By Bridget Manley and Ryan Alessi
The special session the governor called to enact gun control measures in Virginia last week lasted just two hours — but its abrupt end hasn’t stopped the debate over gun violence policies. Instead, the venue has shifted from the state House and Senate floors to the Virginia State Crime Commission and to the campaign trail as legislators and their challengers differ over the potential path forward.
“We have some interesting and pressing public issues that we are dealing with,” said state Sen. Mark Obenshain, R-Harrisonburg. “Twelve people died in this mass shooting in Virginia Beach…These mass killings were what motivated the governor to call for this special session. We all agreed that this is a compelling and pressing public policy crisis that we absolutely need to attend to.”
Obenshain, who is the chairman of the bipartisan crime commission, said the group will try to better understand the climate surrounding gun-related measures and recommend potential legislation that the General Assembly can take up next year. When Republicans voted to adjourn the special session, they asked the crime commission to provide a report to the General Assembly in November — after the Nov. 5 elections in which all 40 state Senate and 100 state House seats are on the ballot.
The crime commission will hold hearings, including discussions of specific proposals, during meetings on Aug. 19 and 20. The session — which includes members of both parties but is headed up by Republicans because the party controls both legislative chambers — will have include public comment, presentations and discussion of policy options and recommendations that will “make a real difference in keeping Virginians safe,” Obenshain said.
What that might look like, though, is unclear. In part, that’s because separating politics from policy could be tricky if the finger-pointing over last week’s brief special session is any indication. Then there’s the fact it will occur against the backdrop of an election.
April Moore, the Democratic candidate challenging Obenshain in November for the 26th District that covers Harrisonburg, said she was “horrified and angry” that the Republican majorities adjourned the special session, and hopes voters feel that way too.
“Gun violence is a scourge on our state and our country,” Moore said. “We shouldn’t have to endure one mass shooting after another… Governor [Ralph] Northam’s attempt was laudable.”
But Obenshain said Northam is to blame for the session’s failure to produce meaningful debate.
“I would turn that right around and say the Democrats seem to be more about political theater and window dressing than about real solutions,” Obenshain said. “The governor has expressly admitted that the pieces of legislation that he proposed would have done absolutely nothing to prevent what happened in Virginia Beach, and I don’t really think that’s a meaningful or good faith response.”
He contrasted Northam’s approach with that of another Democrat, then-Gov. Tim Kaine, in the wake of the Virginia Tech massing shooting in 2007.
Kaine called a blue-ribbon task force to evaluate and recommend policy changes. Despite putting forth dozens of potential changes, none became law, as the investigative news organization ProPublica pointed out in its 2013 review of state legislative responses to mass shootings.
Point of debate in the 26th House District race?
Del. Tony Wilt, R-Broadway, said he, like Obenshain, believed channeling the debate through the crime commission is the most prudent way forward.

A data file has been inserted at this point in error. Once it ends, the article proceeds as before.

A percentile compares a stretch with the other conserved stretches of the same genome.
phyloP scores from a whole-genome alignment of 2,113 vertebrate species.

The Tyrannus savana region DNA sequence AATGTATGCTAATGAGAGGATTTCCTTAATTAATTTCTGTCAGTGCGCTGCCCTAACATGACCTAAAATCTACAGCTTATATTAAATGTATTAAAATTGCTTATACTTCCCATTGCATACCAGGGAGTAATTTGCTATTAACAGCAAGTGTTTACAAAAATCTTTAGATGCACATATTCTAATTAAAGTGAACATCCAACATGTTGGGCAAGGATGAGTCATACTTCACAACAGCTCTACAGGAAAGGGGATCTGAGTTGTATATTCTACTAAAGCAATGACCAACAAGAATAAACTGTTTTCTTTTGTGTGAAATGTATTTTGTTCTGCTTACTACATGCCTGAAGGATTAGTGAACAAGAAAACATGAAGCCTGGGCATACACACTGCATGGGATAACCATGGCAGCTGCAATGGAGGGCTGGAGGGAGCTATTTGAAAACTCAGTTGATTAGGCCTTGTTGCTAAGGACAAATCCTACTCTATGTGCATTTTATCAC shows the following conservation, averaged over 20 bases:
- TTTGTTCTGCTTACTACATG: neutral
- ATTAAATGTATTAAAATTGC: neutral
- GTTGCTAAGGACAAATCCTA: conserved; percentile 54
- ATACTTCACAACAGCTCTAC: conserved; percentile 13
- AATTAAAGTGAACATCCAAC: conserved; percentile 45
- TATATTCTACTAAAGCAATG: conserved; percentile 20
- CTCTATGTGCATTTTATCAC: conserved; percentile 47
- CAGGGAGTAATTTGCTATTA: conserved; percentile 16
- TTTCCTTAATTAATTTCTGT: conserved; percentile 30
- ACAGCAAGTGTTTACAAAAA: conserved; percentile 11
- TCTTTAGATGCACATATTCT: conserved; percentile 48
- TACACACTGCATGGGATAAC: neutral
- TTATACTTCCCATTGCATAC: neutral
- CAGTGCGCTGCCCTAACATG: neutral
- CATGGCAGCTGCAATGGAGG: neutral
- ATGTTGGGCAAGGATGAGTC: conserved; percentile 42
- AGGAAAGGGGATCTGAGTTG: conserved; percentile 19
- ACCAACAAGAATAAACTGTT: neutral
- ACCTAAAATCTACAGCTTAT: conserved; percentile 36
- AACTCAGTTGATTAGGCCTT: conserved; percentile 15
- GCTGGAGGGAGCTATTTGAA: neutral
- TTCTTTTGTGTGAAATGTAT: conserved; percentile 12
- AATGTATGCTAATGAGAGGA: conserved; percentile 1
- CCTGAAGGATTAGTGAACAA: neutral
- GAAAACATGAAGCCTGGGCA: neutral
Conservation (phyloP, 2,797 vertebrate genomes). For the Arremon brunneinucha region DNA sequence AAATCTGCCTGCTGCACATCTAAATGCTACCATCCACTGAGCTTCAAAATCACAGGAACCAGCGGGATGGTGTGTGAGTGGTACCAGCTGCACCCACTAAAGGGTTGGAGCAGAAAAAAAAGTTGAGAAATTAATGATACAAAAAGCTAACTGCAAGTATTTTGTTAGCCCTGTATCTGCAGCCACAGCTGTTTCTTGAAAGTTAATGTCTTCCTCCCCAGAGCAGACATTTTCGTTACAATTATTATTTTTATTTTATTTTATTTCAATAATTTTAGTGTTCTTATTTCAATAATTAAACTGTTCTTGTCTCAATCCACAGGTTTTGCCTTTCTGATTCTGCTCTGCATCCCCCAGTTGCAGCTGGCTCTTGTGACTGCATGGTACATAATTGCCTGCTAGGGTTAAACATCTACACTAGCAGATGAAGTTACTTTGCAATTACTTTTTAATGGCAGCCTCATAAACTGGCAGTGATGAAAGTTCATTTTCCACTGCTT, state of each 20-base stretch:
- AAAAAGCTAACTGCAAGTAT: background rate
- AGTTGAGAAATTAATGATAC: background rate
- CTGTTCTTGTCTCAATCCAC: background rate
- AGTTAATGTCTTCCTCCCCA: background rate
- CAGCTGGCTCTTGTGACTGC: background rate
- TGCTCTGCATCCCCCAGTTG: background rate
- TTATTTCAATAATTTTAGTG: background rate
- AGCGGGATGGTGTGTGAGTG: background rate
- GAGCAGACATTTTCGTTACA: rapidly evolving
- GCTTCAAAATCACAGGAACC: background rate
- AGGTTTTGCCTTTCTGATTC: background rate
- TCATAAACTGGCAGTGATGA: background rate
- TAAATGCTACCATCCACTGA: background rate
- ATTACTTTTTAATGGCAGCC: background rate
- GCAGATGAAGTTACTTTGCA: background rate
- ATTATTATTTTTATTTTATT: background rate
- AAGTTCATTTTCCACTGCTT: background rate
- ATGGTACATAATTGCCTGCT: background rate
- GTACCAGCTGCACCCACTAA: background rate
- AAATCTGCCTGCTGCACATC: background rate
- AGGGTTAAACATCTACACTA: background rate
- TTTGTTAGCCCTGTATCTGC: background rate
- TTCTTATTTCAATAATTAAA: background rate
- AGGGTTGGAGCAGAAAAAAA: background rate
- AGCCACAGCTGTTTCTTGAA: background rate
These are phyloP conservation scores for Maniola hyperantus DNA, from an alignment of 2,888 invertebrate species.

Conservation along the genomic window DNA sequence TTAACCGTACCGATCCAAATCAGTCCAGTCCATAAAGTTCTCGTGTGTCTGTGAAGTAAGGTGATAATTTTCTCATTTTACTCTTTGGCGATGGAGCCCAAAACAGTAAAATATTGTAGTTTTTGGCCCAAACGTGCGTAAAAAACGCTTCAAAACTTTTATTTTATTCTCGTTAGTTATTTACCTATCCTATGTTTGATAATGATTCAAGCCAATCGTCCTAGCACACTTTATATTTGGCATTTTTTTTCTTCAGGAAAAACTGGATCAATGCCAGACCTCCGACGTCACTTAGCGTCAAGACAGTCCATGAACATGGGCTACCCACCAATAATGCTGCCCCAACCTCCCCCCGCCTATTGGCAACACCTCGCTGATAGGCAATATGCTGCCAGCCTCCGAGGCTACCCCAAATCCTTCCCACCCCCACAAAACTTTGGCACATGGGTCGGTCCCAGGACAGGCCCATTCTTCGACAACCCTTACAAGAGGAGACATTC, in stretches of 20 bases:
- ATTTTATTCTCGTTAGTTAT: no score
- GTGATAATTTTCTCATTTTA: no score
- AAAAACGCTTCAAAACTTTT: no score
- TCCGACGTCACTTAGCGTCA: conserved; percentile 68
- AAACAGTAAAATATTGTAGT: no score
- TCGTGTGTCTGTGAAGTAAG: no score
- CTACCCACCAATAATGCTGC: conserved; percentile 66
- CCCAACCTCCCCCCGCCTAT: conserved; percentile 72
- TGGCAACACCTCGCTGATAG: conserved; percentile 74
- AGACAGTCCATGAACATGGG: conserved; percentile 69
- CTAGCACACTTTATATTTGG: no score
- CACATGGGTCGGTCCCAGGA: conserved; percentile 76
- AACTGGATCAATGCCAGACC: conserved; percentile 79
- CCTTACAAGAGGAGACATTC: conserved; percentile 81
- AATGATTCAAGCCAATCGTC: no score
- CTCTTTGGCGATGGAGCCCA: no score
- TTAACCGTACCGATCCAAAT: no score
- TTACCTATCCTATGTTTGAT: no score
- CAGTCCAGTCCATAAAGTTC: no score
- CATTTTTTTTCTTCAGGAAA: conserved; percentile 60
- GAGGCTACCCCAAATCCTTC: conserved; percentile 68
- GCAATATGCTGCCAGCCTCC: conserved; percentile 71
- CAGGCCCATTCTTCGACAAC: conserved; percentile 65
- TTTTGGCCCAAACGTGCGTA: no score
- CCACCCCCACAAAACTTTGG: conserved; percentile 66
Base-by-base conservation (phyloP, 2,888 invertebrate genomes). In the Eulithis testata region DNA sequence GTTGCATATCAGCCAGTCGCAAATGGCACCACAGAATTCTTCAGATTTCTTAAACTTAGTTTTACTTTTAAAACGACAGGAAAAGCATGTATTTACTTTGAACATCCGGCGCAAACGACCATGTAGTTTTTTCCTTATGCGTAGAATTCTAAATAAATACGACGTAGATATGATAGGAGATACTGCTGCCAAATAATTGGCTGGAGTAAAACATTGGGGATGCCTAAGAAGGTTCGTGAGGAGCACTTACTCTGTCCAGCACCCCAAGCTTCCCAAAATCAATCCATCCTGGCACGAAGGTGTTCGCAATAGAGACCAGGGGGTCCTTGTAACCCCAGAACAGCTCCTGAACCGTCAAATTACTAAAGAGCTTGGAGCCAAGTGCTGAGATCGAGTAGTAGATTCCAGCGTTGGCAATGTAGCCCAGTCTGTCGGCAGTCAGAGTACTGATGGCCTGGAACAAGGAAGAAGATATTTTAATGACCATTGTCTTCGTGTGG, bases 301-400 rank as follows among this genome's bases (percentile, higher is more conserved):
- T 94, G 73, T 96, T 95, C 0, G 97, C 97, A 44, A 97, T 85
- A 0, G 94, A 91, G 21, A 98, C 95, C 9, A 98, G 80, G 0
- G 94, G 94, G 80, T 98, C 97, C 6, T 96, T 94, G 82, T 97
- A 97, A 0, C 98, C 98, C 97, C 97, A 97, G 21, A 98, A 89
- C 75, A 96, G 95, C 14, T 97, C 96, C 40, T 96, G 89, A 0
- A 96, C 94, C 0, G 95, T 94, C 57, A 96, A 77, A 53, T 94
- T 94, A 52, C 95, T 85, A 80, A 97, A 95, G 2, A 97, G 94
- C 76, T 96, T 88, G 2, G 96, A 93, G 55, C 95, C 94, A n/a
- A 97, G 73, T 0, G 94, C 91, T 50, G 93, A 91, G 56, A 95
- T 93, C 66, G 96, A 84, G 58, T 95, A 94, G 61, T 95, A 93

“We need to make decisions based on the facts, not by hyperbole,” he said.
And Wilt said he is “fully confident” that the commission will come up with recommendations and called it “likely” the General Assembly will act on them. Wilt said he’ll make his decisions on how to vote on any of them based on relevant data and context.
“One thing I’ve seen with the General Assembly, especially with lawyers … is that at the end of the day, they put the law above party politics,” Wilt said. “That’s been my experience. They won’t allow partisan politics to come into play. It will be based on the facts.”
His Democratic opponent in the 26th House race, Brent Finnegan, said he believes Republicans’ actions last week contradict that.
The likelihood the General Assembly to act “depends entirely on the outcome of the election on Nov. 5,” Finnegan said. “That means it’s up to the voters to decide. If [the Republicans] can’t get it done, then the voters need to elect someone who will.”
Finnegan said he wants to see the General Assembly start with three bills:
- requiring universal background checks on anyone who seeks to buy a firearm, including at gun shows;
- allowing local governments the option of prohibiting guns in public buildings or meetings;
- and passing laws requiring “best practices” for safe gun storage to reduce the opportunity for accidental shootings, especially by children.
Finnegan pointed to a Quinnipiac University poll from last month — in the wake of the Virginia Beach shooting — that showed 91 percent of Virginia voters said they supported requiring background checks for all gun buyers. That group included 88 percent of respondents who identified as Republicans, according to the poll.
Finnegan, who serves on the Harrisonburg planning commission, also said he sometimes worries about the vulnerability of those in that room, which is one reason why he wants the General Assembly to grant local governments the power to ban weapons from public meetings.
“Sometimes the discussions get heated,” Finnegan said. “I think what if someone has a firearm? There are buttons on the dais to make an emergency call on the police. But it’s ridiculous we have those buttons, and we don’t have the authority to say no firearms in the building.”
Wilt told The Citizen last month he isn’t opposed, in concept, to universal background checks, but wants to hear specifics of any proposal because he’s also mindful of people’s Second Amendment rights.
“We’re trying to protect the citizenry, yet we can’t hamstring the citizenry either,” he said. “That’s the core of a lot of these things.”